He was in agony on July 9, but his overall condition remained stable and at no time was he the sickest person in the room. Despite the heavy rain, there were 'blind' artillery duels which produced at least two cases of permanent sightlessness. One of them also had his belly blown and Adam could smell his 'exteriorized' bowels. The doctors tried to save a small Korean girl, six or seven Adam thought (he later learned she was 11), whose legs were blown off.
While witnessing these horrors of war, he came to appreciate the staff's dedication. The nurses were most remarkable and all of them combined a woman's patience and soothing quality with a resilience that he would not have thought possible from the 'lesser gender.' The husky blonde major was Margaret 'Hot Lips' Houlihan. The brunette who'd winked at him was Enid Bigelow. The plump Oriental was Kellye. The redhead was Baker. Of the doctors, Hawkeye had the most unforgettable personality. He often did rapid-fire wordplay in Groucho Marx style, but the look on his face as he tended the dying child was the saddest that Adam had ever seen. "Trapper" John McIntyre was as smart as any, and a stabilizing influence on Hawkeye. Frank was uncharismatic and discriminatory, but seemed to know his business. Henry Blake appeared to be a good doctor who was trying to be a good commander.
At 7 p.m., the doctors told Adam that his liver probably had an abscess which needed drainage. Henry was the most experienced at this procedure and would work with Frank.
The operation went well, and Adam was able to rest as comfortably as conditions allowed on the 10th. The humid heat was still troublesome, and heavy rains were frequent. A group of Army engineers tried to open the main road. One of them, a Negro sergeant named Ambrose Robinette, broke his right arm and was laid up next to Adam, who was glad to chat with a fellow New Yorker.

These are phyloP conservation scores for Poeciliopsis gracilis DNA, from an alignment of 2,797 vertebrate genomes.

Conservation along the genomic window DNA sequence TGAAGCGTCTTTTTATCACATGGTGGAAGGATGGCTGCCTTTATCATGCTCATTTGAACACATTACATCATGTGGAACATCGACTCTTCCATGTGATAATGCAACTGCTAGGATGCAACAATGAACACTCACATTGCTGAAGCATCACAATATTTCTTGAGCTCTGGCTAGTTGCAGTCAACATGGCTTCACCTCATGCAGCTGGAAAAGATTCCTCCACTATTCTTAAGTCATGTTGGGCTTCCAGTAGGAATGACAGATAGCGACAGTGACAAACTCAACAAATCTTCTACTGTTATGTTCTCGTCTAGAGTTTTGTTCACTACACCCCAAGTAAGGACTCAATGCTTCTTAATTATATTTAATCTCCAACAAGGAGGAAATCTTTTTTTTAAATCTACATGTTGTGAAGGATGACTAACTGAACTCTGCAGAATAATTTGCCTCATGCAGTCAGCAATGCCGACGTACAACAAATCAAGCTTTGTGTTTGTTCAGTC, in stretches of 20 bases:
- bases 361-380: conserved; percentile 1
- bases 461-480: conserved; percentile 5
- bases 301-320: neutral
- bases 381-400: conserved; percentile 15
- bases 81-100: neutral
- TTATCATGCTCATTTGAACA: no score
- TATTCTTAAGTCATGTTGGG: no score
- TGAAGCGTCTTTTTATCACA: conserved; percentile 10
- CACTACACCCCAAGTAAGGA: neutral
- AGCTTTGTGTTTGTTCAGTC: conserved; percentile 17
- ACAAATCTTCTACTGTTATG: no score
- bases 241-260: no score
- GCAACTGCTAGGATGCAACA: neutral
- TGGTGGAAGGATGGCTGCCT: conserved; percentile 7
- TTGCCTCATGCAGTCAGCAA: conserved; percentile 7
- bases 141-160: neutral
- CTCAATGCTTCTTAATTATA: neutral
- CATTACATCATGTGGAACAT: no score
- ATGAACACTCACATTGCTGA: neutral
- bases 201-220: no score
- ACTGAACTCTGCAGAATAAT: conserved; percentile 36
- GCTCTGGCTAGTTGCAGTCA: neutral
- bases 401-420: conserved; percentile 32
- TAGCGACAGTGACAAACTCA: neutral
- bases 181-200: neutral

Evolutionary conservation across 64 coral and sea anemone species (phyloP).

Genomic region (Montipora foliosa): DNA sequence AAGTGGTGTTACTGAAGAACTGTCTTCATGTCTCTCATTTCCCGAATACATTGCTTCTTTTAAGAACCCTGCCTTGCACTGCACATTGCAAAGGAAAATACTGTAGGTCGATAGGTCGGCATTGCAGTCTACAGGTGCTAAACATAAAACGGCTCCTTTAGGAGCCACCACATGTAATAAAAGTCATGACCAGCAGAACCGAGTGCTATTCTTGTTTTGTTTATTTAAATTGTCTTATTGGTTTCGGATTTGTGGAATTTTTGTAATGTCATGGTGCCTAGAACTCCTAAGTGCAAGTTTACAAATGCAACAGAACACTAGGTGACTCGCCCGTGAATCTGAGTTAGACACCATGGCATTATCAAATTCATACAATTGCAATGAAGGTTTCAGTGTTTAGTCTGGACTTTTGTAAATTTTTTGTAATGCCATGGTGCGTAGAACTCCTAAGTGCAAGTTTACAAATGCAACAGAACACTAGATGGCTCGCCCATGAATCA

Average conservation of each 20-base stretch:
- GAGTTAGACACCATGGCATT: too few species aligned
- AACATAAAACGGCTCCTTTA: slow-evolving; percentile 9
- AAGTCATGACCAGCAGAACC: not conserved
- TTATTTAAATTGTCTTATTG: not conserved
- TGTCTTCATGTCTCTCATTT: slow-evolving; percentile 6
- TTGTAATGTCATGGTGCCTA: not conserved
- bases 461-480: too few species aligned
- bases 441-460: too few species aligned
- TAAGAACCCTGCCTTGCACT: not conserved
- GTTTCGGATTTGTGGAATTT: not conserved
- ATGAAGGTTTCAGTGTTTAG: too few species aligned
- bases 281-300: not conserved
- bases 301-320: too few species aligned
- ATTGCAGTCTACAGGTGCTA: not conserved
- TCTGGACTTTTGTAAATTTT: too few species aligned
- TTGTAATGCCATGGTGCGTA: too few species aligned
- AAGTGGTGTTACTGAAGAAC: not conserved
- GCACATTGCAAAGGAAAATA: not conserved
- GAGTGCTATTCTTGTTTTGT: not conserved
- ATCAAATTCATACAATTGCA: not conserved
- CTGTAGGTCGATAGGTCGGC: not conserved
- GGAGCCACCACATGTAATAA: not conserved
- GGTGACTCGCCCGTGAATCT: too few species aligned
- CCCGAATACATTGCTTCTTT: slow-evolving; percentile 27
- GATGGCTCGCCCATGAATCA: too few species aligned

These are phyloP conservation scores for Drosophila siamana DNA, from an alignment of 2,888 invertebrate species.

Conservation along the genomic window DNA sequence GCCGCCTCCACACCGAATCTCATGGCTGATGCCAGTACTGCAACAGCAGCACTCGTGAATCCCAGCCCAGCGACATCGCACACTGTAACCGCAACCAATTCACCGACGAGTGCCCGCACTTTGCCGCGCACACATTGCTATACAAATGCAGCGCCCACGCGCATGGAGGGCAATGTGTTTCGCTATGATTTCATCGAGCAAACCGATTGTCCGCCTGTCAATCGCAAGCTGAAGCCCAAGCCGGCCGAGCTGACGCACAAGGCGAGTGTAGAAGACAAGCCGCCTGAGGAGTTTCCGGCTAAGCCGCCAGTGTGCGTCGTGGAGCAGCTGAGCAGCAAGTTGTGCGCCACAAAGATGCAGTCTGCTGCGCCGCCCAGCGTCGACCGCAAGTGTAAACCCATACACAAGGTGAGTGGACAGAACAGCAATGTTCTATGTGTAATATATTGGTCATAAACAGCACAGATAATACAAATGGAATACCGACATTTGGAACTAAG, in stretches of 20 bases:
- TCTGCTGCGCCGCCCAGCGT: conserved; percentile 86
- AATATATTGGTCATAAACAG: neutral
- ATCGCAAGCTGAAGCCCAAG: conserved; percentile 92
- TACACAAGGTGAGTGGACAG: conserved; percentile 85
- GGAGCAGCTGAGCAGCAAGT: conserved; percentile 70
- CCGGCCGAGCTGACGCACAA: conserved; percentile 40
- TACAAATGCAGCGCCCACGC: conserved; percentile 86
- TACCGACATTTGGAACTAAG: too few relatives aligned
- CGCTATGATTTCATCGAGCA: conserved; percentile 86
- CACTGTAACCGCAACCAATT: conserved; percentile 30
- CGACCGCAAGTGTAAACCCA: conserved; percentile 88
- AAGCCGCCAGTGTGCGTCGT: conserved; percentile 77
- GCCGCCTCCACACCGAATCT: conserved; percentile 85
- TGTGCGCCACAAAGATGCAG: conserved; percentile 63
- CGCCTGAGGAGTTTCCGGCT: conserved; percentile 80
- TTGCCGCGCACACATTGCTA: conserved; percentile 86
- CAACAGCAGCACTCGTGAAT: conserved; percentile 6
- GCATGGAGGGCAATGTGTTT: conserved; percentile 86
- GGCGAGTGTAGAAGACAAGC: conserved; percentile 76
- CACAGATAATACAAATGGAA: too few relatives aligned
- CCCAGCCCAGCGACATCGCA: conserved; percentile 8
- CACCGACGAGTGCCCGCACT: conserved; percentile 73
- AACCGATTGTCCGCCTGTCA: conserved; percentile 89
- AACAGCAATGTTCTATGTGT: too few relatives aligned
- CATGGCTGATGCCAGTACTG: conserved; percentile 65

The sky cleared early in the evening of the 11th, and Adam went outside for the first time since becoming ill. The sky was dusky blue, with the silent flapping silhouettes of bats and nighthawks. High above, the vapor trails of B-29 Superfortresses heading home were fiery streaks against pure indigo; Adam could hear the faint hum of the engines. America's heavy bombers had been bludgeoning the enemy over most of this war, but the battlefront had remained as static and vicious as any World War One trench zone for more than a year.
The 12th brought sounds of heavy artillery and rumors of a bug-out. By 8 a.m. the casualties were pouring in by air and road. The compound was crowded with mud-caked vehicles and injured men undergoing triage. One of them had the whole upper half of his head, including nose and eyes, covered with blood-soaked dressings. With a shock, Adam recognized the corporal's fatigues and nicotine-stained fingers. Woody Hammerfest! The man babbled and groaned and didn't seem to understand anyone. Intermittent tremors ran through his body. Hawkeye kneeled beside him, checked his vitals, and yelled, "Goldman! Riegert! Get this man prepped, stat!" As Woody was taken inside, Adam and Hawkeye looked at each other. Then Klinger called, "Captain Pierce, over here!" and Hawk rushed to a bloody, unconscious casualty. A few stretchers over, Father Mulcahy was doing last rites.
"Sir, the evac bus is loading," said Radar, who had mud and blood on his fatigues. Adam's own clothes also had fresh splatters, but clean garments didn't seem important anymore. Adam left the 4077th a few minutes later. Ambrose Robinette was with him, but no one on the bus was in a talking mood. Adam had decided on the theme of his report: "Nothing conclusive."

Adam saw Hawkeye and several other M.A.S.H. personnel on a television documentary six months later. Hawk looked emotionless and tired; he said, "I've seen so many people to whom killing is a casual thing. I don't know how we manufacture people like that, but it seems to me that we'll never run out of them."

Hawkeye had been absolutely right, thought Adam. And prosecutors throughout America would always have work to spare. It was time to call the office and find out how Jack and Abby were doing. Ambrose Robinette was still around last time he heard, and son Paul certainly was, for he was defending a man who Jack was prosecuting for murder.
World's too small for mischief, Adam thought as he reached for the telephone.